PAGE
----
Europe

Syria conflict: French journalists freed

  • 19 April 2014
  • From the section Europe
The four French journalists were pictured at a Turkish police station near the border with Syria - 19 April 2014
The journalists were in good spirits as they spoke to press briefly at a police station in Turkey

Four French journalists held captive in Syria for almost a year have been freed and are on their way home.

French President Francois Hollande said he had "learned with great relief this morning of the liberation of the four French journalists".

Edouard Elias, Didier Francois, Nicolas Henin and Pierre Torres were "in good health," he added.

The four men had been held hostage in Syria since June 2013.

Mr Francois said he was "very happy to be free" as the group spoke briefly to press at a police station in the Turkish town of Akcakale near the Syrian border.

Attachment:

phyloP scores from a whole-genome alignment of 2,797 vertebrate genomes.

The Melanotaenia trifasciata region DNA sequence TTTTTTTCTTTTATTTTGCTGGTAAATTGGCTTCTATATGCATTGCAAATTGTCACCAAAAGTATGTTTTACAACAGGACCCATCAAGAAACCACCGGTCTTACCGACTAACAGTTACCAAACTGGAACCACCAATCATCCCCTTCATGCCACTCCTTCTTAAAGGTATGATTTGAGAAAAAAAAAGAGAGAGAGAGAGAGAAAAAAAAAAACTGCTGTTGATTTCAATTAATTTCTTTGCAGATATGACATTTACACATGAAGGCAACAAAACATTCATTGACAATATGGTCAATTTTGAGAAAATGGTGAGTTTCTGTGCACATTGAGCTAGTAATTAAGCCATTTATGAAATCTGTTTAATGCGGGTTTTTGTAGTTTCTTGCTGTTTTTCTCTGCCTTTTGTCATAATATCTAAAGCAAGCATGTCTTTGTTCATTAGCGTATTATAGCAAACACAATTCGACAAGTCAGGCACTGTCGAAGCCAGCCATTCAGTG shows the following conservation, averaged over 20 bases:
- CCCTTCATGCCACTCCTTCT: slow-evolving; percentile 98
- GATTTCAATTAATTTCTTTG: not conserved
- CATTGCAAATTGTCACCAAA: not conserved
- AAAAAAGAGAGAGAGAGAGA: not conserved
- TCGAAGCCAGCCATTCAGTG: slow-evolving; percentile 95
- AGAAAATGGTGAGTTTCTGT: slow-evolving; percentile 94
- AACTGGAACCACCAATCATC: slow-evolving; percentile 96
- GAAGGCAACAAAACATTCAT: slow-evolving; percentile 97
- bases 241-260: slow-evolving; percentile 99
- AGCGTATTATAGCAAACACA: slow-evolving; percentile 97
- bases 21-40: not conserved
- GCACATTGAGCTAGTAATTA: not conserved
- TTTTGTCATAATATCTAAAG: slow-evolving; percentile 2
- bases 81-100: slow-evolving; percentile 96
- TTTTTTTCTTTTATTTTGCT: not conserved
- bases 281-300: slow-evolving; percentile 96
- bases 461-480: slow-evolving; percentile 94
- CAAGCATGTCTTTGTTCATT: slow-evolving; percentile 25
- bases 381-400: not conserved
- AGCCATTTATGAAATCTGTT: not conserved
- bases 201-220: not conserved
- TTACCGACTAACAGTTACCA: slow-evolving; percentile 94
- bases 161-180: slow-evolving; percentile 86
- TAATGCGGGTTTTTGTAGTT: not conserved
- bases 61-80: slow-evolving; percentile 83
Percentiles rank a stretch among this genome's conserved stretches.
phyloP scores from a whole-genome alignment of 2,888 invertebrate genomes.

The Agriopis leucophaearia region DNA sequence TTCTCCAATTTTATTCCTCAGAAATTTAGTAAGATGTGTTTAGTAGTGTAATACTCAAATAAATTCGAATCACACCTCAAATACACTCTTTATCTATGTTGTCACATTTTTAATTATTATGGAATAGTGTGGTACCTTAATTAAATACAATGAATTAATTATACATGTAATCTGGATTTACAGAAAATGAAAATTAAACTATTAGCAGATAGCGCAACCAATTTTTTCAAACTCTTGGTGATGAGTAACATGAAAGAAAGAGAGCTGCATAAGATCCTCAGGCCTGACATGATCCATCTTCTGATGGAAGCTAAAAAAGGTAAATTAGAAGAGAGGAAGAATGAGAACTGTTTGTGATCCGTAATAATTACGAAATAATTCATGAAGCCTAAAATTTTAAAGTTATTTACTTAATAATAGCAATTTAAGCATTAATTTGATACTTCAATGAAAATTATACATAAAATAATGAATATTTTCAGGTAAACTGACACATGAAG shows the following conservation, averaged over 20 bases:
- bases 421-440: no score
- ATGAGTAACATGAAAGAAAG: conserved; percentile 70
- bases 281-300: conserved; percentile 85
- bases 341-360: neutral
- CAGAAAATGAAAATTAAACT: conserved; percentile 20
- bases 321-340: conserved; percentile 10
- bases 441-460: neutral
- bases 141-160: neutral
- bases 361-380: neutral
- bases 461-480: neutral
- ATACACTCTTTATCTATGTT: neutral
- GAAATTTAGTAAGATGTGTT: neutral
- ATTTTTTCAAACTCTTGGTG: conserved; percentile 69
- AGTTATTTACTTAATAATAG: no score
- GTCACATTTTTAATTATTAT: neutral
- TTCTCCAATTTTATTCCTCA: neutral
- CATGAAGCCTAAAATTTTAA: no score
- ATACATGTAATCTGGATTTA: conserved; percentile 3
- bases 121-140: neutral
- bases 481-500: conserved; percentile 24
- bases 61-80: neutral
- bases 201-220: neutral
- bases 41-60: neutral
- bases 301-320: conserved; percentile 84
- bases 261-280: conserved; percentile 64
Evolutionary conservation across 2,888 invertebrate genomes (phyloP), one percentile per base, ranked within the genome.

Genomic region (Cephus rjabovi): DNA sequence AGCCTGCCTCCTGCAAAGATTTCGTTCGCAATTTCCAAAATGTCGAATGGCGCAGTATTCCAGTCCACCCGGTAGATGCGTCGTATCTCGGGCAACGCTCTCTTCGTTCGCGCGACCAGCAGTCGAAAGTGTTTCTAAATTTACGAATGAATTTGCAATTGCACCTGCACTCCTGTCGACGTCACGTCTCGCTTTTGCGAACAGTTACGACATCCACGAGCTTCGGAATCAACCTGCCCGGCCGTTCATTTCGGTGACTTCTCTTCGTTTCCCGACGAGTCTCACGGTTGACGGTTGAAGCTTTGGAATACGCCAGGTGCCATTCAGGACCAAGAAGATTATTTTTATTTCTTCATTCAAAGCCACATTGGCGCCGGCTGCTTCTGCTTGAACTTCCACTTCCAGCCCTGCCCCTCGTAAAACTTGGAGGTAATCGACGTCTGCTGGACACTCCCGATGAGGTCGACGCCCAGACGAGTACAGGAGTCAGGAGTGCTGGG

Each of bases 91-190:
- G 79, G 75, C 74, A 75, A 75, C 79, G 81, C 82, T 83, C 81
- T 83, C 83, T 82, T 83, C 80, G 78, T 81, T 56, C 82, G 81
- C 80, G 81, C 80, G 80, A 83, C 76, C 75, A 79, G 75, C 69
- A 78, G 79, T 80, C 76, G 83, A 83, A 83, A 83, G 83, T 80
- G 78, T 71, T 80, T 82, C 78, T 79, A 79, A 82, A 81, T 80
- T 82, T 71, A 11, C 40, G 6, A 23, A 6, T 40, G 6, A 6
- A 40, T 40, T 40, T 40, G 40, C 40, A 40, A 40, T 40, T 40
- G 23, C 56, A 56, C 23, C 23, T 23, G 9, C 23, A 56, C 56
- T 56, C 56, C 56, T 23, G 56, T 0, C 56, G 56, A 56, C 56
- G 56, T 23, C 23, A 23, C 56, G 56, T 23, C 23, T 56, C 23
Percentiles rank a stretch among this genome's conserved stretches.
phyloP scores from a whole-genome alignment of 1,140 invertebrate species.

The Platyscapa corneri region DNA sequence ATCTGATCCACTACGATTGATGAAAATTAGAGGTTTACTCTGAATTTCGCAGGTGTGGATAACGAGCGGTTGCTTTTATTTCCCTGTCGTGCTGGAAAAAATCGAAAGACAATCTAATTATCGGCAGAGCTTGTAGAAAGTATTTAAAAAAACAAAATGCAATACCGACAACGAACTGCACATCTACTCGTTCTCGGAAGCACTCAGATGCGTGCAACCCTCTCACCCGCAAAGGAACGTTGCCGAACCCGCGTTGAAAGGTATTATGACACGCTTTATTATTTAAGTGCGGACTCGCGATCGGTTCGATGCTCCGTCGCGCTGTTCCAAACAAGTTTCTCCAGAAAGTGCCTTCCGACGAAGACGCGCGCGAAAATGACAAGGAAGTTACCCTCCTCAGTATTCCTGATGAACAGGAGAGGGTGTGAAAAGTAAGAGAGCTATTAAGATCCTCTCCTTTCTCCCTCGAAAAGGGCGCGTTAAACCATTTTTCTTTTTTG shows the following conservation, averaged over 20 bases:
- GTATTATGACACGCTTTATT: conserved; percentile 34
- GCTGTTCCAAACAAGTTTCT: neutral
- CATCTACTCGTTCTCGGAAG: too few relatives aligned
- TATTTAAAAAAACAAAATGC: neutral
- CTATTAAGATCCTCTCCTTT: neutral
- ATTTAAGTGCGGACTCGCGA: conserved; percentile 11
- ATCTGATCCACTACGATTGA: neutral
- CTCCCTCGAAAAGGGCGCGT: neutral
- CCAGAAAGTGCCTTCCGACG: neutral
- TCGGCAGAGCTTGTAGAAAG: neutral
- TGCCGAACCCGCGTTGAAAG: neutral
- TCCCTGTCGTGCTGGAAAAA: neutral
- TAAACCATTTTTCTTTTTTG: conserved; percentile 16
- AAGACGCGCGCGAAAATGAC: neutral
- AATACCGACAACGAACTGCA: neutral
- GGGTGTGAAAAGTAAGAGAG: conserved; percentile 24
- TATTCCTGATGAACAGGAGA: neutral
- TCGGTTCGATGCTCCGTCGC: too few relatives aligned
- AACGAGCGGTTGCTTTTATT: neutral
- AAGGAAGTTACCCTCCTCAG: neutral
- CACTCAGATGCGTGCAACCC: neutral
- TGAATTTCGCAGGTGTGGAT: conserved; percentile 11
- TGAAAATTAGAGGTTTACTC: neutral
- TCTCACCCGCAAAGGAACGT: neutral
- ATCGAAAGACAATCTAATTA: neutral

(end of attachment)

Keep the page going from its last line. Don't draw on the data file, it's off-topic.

"We thank the Turkish authorities because they really helped us. And it's very nice to see the sky, to be able to walk, to be able to speak freely. I'm really happy," Mr Francois added.

They were reported to have been found blindfolded with their hands bound by Turkish soldiers patrolling Sanliurfa province's border with Syria.

The men left Turkey on board a French Air Force plane on Sunday evening, Turkey's Anadolu agency reported.

The four went missing in two separate incidents in June.

The jihadist group Islamic State of Iraq and the Levant (ISIS) were accused of kidnapping them.

Two men walk along a bombarded street in Aleppo - 12 April 2014
Two of the journalists were on their way to Aleppo when they were kidnapped

Mr Hollande said that he "shared the joy of the families of our compatriots who have endured the fear of this trying time".

Mr Francois, a veteran war correspondent working for Europe 1 radio, and Mr Elias, a photographer, were abducted in early June on their way to Aleppo.

Mr Henin, who was working for Le Point magazine, and Mr Torres, reporting for French-German television channel Arte, were taken later that month near Raqqa.

Syria has become one of the most dangerous places for journalists.

More than 60 have been killed in the country since the beginning of the uprising against President Bashar al-Assad three years ago.

Map of Syria, showing Aleppo, Raqqa, Damascus and the town of Akcakale in the Turkish province of Sanliurfa